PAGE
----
The STIHL guide to pruning branches from trees

Pruning trees is essential both for keeping trees healthy as well as improving their appearance.

Do you have a tree in your garden that you want to prune branches from? A common mistake that many people make when cutting down a long, heavy limb is trying to cut the limb with one downward cut as close to the trunk as possible.

The weight of a heavy limb means that it can tear itself away from the tree before the cut is completed. When the bark from a tree is torn, it leaves an easy entry point for pests and disease, so you want to avoid this as much as possible. Here are our top tips to keep yourtree in excellent shape.

  • Before tackling a large limb, cut away any of the branches growing off that limb. This reduces the weight of the limb, but it also stops the branches from damaging any parts of tree beneath it when it is cut off. It is also much safer for you and any other people around the tree.

  • Once the branches are removed, make an upward cut from underneath the limb. Be careful not to go too far or your chainsaw could be pinched in place by the weight of the limb and you will struggle to get it out of the cut. Cut about halfway up through the limb. Any limbs that are particularly long, heavy or flexible branches may need extra support – this can be achieved by using a piece of rope and tying it to a sturdy branch higher up in the tree.

  • Next, position your saw above the branch about an inch further out than your upward cut and cut downward to meet it. You will be left with a small stump, which should be sawed as close as possible to the branch “collar”. The collar is the swelling of growth that is located at the base of a branch where it meets the trunk of the tree.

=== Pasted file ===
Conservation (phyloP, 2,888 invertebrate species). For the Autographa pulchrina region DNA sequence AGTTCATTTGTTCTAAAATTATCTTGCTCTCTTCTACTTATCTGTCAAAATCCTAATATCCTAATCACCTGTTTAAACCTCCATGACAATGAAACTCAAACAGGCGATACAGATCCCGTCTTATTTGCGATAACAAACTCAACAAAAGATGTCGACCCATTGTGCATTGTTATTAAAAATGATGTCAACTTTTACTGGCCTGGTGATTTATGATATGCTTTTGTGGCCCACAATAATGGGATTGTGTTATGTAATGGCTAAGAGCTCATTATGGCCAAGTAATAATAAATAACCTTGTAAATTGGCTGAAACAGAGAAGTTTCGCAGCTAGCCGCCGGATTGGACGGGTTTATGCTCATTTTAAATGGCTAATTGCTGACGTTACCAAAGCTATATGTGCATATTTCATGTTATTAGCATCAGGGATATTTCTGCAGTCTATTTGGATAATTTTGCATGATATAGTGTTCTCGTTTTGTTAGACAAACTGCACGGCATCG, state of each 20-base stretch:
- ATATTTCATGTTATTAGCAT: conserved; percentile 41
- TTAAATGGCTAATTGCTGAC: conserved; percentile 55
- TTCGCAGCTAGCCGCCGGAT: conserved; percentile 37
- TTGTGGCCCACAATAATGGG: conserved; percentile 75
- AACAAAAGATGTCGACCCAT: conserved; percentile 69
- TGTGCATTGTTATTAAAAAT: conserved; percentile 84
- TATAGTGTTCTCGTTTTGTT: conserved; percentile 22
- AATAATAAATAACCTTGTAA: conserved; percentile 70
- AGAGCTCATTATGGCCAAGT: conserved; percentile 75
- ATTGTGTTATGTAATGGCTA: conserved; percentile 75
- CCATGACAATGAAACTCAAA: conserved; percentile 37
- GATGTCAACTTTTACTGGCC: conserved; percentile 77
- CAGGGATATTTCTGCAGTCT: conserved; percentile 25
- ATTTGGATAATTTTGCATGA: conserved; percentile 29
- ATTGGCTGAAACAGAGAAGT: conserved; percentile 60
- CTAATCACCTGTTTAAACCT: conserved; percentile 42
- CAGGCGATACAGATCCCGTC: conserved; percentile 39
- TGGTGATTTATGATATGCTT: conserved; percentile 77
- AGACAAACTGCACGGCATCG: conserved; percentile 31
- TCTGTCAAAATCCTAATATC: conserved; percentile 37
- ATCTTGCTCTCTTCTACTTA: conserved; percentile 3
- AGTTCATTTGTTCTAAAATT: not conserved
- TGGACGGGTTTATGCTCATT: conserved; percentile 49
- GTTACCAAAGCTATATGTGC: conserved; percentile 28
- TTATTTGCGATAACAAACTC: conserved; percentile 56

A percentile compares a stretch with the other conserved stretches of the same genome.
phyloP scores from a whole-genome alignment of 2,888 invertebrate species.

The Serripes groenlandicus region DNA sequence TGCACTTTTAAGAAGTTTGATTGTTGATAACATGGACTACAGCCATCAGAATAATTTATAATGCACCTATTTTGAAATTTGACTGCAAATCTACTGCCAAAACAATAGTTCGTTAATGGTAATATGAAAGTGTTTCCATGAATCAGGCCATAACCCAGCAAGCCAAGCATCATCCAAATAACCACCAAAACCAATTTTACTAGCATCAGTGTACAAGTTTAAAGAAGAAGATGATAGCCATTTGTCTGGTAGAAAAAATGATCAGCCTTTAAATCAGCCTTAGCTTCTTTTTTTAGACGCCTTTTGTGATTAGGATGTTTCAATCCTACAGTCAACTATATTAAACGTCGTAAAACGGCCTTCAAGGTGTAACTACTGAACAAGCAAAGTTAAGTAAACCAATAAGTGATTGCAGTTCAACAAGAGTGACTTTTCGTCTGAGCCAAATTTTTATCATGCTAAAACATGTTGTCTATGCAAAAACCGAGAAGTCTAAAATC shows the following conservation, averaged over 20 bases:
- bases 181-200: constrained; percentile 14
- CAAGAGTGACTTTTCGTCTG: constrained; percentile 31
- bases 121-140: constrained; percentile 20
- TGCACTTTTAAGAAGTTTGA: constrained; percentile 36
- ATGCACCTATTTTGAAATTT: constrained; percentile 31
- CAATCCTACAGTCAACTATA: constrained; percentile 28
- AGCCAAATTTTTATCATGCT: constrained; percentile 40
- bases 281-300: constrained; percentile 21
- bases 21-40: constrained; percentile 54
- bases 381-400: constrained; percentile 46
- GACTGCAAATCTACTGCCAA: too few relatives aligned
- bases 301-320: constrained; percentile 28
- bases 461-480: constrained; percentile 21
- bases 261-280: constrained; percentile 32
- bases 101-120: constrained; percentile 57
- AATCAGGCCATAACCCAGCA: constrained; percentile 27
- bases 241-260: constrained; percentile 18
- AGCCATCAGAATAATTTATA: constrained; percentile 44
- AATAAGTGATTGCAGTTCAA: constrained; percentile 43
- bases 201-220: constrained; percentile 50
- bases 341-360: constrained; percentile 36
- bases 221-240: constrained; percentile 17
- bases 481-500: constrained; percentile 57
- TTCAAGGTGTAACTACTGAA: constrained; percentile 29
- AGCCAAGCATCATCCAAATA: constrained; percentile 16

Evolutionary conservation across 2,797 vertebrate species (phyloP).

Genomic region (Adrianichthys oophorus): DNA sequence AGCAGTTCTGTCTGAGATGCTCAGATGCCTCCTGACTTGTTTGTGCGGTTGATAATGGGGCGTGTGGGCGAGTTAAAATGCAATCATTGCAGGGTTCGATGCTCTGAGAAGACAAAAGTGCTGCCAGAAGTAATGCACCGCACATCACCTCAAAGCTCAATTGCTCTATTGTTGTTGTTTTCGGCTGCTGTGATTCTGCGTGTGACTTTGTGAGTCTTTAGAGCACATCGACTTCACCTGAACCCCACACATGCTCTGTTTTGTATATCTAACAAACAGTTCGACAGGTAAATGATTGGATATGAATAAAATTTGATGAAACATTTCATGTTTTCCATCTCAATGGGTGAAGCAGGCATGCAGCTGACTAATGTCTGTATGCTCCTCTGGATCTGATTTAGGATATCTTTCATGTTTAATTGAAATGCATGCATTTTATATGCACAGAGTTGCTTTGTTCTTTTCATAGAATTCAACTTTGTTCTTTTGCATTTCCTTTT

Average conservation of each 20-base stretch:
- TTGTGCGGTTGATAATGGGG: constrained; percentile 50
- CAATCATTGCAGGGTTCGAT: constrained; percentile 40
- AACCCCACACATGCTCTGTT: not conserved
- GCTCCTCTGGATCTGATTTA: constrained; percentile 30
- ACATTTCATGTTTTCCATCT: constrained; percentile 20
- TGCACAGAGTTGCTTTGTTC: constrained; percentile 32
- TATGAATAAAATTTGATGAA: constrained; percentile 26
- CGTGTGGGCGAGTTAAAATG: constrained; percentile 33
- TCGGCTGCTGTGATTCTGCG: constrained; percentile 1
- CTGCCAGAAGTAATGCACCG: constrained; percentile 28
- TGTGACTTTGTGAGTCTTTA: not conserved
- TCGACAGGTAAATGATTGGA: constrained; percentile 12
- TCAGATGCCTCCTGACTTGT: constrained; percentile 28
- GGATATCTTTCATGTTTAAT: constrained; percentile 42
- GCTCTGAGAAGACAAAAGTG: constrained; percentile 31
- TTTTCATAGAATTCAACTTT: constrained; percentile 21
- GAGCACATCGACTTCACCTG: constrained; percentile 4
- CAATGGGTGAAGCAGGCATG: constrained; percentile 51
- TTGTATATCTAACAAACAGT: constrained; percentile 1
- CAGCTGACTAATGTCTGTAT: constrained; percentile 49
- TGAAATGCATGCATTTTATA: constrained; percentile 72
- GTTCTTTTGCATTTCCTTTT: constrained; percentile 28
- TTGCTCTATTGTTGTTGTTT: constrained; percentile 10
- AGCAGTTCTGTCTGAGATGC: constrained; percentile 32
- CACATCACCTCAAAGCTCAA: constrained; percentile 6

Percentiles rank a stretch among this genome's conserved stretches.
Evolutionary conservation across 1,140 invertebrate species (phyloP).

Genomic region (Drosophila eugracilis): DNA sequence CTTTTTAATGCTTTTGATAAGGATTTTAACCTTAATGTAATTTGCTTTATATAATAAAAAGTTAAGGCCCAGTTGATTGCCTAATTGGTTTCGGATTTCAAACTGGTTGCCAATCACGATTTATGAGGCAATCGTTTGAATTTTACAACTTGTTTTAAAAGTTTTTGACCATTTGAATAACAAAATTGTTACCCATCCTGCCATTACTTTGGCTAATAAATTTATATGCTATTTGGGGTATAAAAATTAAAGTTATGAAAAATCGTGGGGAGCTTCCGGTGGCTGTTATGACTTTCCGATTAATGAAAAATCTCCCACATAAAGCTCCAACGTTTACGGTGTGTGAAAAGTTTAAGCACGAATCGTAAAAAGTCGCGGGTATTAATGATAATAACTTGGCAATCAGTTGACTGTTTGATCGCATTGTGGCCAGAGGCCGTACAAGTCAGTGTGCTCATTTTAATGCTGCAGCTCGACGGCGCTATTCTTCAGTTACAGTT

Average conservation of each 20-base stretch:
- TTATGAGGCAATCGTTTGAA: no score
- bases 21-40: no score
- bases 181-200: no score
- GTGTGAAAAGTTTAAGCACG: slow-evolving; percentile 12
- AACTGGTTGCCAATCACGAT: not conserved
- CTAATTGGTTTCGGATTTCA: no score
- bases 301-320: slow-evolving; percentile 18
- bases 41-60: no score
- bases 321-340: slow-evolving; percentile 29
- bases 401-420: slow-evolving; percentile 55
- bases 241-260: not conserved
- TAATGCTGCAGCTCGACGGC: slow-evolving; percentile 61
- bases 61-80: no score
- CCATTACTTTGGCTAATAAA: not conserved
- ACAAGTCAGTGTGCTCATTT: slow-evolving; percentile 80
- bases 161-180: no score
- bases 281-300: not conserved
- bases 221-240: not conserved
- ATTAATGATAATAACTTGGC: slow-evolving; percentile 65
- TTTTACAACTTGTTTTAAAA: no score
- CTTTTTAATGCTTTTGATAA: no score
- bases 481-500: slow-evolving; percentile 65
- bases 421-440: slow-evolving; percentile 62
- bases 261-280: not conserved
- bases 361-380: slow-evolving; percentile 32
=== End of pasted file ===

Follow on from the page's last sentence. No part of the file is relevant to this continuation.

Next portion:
• Be careful not to cut through this collar - when you cut the branch flush with the trunk, a greater surface area is exposed, which then takes a much longer time to seal. You want the tree to form a callus over the cut area as soon as possible to protect the cut from disease, fungi and pests.

  • Don’t forget to keep your chainsaw sharp. You want the cut to be as smooth as possible, which again helps the tree to form the protective callus. Our 2-in-1 EasyFile makes sharpening your chain extremely simple, or most STIHL dealers offer a sharpening service.

Pruning TreesWe would always suggest that you seek advice from a trained professional before carrying out any pruning work with a chainsaw. You should never use a chainsaw whilst on a ladder or in a tree, unless you have the necessary qualifications. Always read the Owners’ Manual before operating your chainsaw too

And there you have it – the STIHL guide to pruning branches from trees. Let us know how you get on pruning your own trees in the comments below!

Welcome to the STIHL blog


Here you’ll be able to find useful seasonal advice from experts and guest writers, along with the latest news from the world of STIHL and the great outdoors.

In addition, we’ll keep you informed about our latest products and how to make the most of your tools – all so that you can make the most of your outdoor space.

More from the STIHL Blog

Light up your Christmas

December 20, 2018

If you love Christmas, then you’re sure to love indulging in a good festive light display, or getting into the spirit with a visit to Santa. In recent years, many gardens around the country have upped their festive game and... Read more →

An inspirational gold at Chelsea Flower Show with Hillier and STIHL

May 24, 2018

RHS Chelsea Flower Show is the place to be and be seen in May if you are a keen gardener. Even if you’re not very green-fingered, there is still plenty to inspire you with perfect plants and gorgeous gardens around... Read more →

The 2018 ARB Show, sponsored by STIHL

April 27, 2018

For the 14 th year running, STIHL will be sponsoring the ARB Show, and we can’t wait for the annual celebration of the science of trees. It’s the 20 th anniversary of the event and it looks set to be... Read more →

Simon O’Rourke and STIHL – The perfect wood carving partnership

February 27, 2018

We began working with expert chainsaw carver Simon O’Rourke in 2017 when he joined us at the Arb Show to do a wood carving demonstration. For us, he was an obvious choice for a partnership as he is the best... Read more →